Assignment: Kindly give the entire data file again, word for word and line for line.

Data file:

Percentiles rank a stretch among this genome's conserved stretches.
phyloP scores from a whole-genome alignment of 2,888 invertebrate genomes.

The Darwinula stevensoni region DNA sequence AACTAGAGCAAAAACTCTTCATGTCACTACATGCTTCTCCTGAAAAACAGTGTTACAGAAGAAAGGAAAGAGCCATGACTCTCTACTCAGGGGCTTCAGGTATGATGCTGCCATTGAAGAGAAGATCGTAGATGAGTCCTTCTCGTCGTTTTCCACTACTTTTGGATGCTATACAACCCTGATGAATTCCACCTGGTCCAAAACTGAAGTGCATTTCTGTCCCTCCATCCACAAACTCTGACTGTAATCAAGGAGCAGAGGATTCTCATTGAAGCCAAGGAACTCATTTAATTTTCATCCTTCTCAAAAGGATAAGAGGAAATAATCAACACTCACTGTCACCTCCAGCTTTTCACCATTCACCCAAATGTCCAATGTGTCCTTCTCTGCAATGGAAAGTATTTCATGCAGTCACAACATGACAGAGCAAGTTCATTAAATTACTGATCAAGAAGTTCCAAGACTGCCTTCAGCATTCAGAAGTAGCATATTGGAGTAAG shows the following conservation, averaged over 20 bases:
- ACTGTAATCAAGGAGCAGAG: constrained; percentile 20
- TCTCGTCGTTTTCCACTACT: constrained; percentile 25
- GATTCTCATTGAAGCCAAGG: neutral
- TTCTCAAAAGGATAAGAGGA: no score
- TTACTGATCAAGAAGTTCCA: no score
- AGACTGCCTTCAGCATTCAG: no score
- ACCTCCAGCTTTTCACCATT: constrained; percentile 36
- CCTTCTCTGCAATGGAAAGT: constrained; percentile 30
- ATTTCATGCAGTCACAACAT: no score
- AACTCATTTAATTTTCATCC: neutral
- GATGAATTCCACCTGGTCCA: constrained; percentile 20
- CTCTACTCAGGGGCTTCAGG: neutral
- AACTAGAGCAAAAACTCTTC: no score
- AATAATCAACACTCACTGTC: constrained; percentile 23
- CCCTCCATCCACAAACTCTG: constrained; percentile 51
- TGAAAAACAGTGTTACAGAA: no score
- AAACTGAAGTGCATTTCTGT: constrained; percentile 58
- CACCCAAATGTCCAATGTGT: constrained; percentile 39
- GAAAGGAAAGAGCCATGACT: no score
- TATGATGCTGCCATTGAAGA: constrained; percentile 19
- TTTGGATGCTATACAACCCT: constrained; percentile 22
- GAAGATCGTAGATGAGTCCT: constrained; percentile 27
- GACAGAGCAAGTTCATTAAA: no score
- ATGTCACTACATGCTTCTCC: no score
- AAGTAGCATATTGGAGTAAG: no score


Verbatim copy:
Percentiles rank a stretch among this genome's conserved stretches.
phyloP scores from a whole-genome alignment of 2,888 invertebrate genomes.

The Darwinula stevensoni region DNA sequence AACTAGAGCAAAAACTCTTCATGTCACTACATGCTTCTCCTGAAAAACAGTGTTACAGAAGAAAGGAAAGAGCCATGACTCTCTACTCAGGGGCTTCAGGTATGATGCTGCCATTGAAGAGAAGATCGTAGATGAGTCCTTCTCGTCGTTTTCCACTACTTTTGGATGCTATACAACCCTGATGAATTCCACCTGGTCCAAAACTGAAGTGCATTTCTGTCCCTCCATCCACAAACTCTGACTGTAATCAAGGAGCAGAGGATTCTCATTGAAGCCAAGGAACTCATTTAATTTTCATCCTTCTCAAAAGGATAAGAGGAAATAATCAACACTCACTGTCACCTCCAGCTTTTCACCATTCACCCAAATGTCCAATGTGTCCTTCTCTGCAATGGAAAGTATTTCATGCAGTCACAACATGACAGAGCAAGTTCATTAAATTACTGATCAAGAAGTTCCAAGACTGCCTTCAGCATTCAGAAGTAGCATATTGGAGTAAG shows the following conservation, averaged over 20 bases:
- ACTGTAATCAAGGAGCAGAG: constrained; percentile 20
- TCTCGTCGTTTTCCACTACT: constrained; percentile 25
- GATTCTCATTGAAGCCAAGG: neutral
- TTCTCAAAAGGATAAGAGGA: no score
- TTACTGATCAAGAAGTTCCA: no score
- AGACTGCCTTCAGCATTCAG: no score
- ACCTCCAGCTTTTCACCATT: constrained; percentile 36
- CCTTCTCTGCAATGGAAAGT: constrained; percentile 30
- ATTTCATGCAGTCACAACAT: no score
- AACTCATTTAATTTTCATCC: neutral
- GATGAATTCCACCTGGTCCA: constrained; percentile 20
- CTCTACTCAGGGGCTTCAGG: neutral
- AACTAGAGCAAAAACTCTTC: no score
- AATAATCAACACTCACTGTC: constrained; percentile 23
- CCCTCCATCCACAAACTCTG: constrained; percentile 51
- TGAAAAACAGTGTTACAGAA: no score
- AAACTGAAGTGCATTTCTGT: constrained; percentile 58
- CACCCAAATGTCCAATGTGT: constrained; percentile 39
- GAAAGGAAAGAGCCATGACT: no score
- TATGATGCTGCCATTGAAGA: constrained; percentile 19
- TTTGGATGCTATACAACCCT: constrained; percentile 22
- GAAGATCGTAGATGAGTCCT: constrained; percentile 27
- GACAGAGCAAGTTCATTAAA: no score
- ATGTCACTACATGCTTCTCC: no score
- AAGTAGCATATTGGAGTAAG: no score